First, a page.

Your dissertation advisee is sitting in front of you, but for the life of you, you can’t quite remember what her proposed dissertation methods are, though you remember that they seemed problematic. In fact, the details of her project are fuzzy altogether.
The last draft of the proposal you saw still needed significant work in order to arrive at a researchable question and find appropriate methods. But after giving what you thought was detailed feedback, the student essentially ghosted you for a few months.
Now she’s sitting in your office, and you’re racking your brain to remember the details of her project.
There are a million reasons you might struggle to remember the broad contours, let alone the fine brush strokes, of a project you’re advising.
In all likelihood, you are teaching several classes, working on multiple articles, preparing for a conference, advising several dissertations, and serving on committees for several more. And, if we’re being perfectly honest here, you’re not 20 anymore. Your brain could be forgiven for a few senior moments when it comes to the details of your advisee’s work.
In countries like the U.K., records of supervisory meetings are sometimes a required part of the doctoral process. Students and supervisors have to submit them to show evidence of the frequency and quality of their meetings. The U.S., needless to say, is the wild west of advising. I know faculty who meet with their advisees once a week and others who meet only when the advisee insists on meeting.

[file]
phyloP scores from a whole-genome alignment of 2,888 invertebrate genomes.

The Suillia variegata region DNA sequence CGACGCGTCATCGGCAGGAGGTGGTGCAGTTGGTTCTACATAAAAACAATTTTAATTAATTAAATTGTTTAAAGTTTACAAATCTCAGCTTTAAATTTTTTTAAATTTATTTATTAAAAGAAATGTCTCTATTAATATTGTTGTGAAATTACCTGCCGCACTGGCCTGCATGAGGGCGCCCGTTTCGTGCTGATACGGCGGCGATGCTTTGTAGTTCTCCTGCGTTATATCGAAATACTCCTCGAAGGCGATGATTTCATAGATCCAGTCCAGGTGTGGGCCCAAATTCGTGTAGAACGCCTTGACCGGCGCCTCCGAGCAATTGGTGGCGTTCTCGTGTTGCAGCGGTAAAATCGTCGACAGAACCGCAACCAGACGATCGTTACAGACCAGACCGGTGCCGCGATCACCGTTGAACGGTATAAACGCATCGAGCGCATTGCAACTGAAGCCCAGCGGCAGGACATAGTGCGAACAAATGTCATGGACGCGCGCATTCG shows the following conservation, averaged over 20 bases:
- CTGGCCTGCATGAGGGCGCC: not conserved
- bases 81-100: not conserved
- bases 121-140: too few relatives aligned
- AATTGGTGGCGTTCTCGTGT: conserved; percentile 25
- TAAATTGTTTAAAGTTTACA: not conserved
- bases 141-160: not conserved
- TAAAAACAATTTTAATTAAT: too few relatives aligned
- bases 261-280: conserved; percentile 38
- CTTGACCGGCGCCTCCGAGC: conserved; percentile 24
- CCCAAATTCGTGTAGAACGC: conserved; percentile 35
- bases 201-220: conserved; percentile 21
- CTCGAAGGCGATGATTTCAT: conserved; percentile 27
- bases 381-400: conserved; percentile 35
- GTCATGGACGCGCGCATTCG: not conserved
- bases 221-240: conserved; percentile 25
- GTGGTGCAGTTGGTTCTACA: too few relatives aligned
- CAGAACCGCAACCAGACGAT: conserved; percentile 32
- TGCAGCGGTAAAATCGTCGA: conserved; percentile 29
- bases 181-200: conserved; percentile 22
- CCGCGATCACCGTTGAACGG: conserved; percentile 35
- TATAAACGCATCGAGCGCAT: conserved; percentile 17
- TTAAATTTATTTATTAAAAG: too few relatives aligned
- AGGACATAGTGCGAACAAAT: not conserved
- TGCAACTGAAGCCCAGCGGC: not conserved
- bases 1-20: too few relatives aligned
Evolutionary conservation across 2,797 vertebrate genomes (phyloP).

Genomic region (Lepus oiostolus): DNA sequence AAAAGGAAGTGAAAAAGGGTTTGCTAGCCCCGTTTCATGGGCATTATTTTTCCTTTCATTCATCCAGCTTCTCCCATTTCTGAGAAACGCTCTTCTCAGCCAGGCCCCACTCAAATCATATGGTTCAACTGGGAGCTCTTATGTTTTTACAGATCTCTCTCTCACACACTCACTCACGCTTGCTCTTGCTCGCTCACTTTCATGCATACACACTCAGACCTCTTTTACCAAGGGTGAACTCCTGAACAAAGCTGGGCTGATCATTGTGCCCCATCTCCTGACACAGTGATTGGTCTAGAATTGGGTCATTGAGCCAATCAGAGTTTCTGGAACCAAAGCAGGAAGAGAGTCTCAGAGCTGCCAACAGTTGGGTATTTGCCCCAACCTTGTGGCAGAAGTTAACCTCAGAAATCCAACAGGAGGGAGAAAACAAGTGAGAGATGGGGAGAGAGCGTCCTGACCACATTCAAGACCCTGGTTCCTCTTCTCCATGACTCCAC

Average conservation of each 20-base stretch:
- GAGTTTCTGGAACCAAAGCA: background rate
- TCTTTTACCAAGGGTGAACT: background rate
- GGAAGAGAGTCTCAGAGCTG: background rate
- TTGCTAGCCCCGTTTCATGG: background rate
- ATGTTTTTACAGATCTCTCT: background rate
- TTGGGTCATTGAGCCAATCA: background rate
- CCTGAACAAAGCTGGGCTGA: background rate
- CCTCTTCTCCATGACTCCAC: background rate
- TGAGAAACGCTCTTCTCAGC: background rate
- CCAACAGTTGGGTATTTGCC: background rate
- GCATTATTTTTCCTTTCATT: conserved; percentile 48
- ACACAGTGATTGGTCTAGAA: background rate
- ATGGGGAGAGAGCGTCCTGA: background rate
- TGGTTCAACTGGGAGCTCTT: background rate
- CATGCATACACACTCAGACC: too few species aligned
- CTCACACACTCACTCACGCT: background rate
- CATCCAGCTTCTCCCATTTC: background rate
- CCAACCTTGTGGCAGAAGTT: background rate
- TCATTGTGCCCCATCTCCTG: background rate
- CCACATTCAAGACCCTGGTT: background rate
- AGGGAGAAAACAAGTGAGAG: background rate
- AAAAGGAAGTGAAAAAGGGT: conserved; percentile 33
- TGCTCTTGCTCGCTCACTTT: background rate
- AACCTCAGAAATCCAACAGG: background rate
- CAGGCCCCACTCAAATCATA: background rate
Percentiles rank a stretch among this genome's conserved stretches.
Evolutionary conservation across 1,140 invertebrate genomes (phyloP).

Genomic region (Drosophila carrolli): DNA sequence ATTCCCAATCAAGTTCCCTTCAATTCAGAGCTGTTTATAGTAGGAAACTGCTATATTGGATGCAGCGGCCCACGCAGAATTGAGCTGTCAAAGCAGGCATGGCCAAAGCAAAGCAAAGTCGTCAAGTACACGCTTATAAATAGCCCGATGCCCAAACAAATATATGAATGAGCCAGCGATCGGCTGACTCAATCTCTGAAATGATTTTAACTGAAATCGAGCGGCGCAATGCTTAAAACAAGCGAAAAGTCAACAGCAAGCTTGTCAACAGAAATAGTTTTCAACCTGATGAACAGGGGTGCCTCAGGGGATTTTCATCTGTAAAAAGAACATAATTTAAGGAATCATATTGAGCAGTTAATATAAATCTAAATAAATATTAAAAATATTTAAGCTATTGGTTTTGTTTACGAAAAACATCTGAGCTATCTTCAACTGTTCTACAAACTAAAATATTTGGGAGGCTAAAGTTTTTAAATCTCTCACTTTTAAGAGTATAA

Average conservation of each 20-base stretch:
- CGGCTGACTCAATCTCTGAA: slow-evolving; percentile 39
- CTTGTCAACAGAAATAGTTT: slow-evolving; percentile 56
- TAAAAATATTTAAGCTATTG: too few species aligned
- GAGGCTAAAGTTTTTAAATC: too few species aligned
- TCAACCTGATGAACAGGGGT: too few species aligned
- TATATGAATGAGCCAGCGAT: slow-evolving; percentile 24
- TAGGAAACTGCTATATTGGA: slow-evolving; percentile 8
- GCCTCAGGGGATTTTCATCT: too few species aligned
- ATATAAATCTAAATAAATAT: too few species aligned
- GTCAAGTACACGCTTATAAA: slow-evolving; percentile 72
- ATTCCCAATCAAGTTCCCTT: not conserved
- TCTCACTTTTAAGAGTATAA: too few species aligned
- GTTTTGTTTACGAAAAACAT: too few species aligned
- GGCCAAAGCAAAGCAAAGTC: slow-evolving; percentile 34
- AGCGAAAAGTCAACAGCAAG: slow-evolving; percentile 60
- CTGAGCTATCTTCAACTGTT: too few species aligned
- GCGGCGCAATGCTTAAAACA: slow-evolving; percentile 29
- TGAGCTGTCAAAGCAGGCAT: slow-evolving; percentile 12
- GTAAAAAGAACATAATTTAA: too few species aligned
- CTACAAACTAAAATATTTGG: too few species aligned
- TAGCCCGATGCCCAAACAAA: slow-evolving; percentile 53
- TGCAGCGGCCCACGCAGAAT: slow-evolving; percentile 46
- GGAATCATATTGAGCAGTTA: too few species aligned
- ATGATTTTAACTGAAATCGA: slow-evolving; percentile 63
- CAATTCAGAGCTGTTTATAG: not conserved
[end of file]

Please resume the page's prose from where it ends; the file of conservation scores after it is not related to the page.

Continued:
Regardless of how often you meet, tracking important information for each advisee over time will reduce your frustration level and increase the productivity of your meetings.
Here is a simple advising meeting notes template that helps you record important project details, agreements, and deadlines. It also includes a list of questions to ask your advisees that can add to your understanding of their work and prevent miscommunications. Best of all, it lets you remember at a glance what the student was working on, what you covered at your last meeting, which readings you recommended, and any deadlines you agreed on.